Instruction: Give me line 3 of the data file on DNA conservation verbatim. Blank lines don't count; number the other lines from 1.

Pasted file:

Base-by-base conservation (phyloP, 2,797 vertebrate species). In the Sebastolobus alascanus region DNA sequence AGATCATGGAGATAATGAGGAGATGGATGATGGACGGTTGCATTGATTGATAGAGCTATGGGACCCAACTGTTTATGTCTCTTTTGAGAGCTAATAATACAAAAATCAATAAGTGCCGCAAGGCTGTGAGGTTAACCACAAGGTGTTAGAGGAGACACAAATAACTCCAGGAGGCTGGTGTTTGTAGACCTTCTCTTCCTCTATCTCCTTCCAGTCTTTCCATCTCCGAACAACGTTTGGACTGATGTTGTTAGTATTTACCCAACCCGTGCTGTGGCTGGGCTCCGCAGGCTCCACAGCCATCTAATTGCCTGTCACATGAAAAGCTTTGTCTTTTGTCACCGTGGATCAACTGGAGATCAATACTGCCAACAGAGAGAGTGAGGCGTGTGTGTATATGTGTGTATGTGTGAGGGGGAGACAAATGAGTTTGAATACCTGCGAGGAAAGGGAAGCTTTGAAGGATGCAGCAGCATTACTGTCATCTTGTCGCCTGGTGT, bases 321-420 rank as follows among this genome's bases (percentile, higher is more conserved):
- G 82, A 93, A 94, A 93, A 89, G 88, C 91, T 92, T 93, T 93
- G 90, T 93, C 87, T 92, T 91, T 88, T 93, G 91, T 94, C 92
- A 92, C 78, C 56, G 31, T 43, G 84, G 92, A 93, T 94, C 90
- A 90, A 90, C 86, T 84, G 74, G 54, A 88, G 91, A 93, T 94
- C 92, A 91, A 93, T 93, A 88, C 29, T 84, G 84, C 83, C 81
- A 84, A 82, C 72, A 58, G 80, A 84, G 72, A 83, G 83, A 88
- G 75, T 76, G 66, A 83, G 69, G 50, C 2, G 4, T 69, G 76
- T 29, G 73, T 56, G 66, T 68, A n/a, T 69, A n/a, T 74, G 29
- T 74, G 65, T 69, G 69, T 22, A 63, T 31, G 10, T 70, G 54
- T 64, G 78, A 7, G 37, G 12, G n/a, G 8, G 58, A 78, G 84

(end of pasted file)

- G 90, T 93, C 87, T 92, T 91, T 88, T 93, G 91, T 94, C 92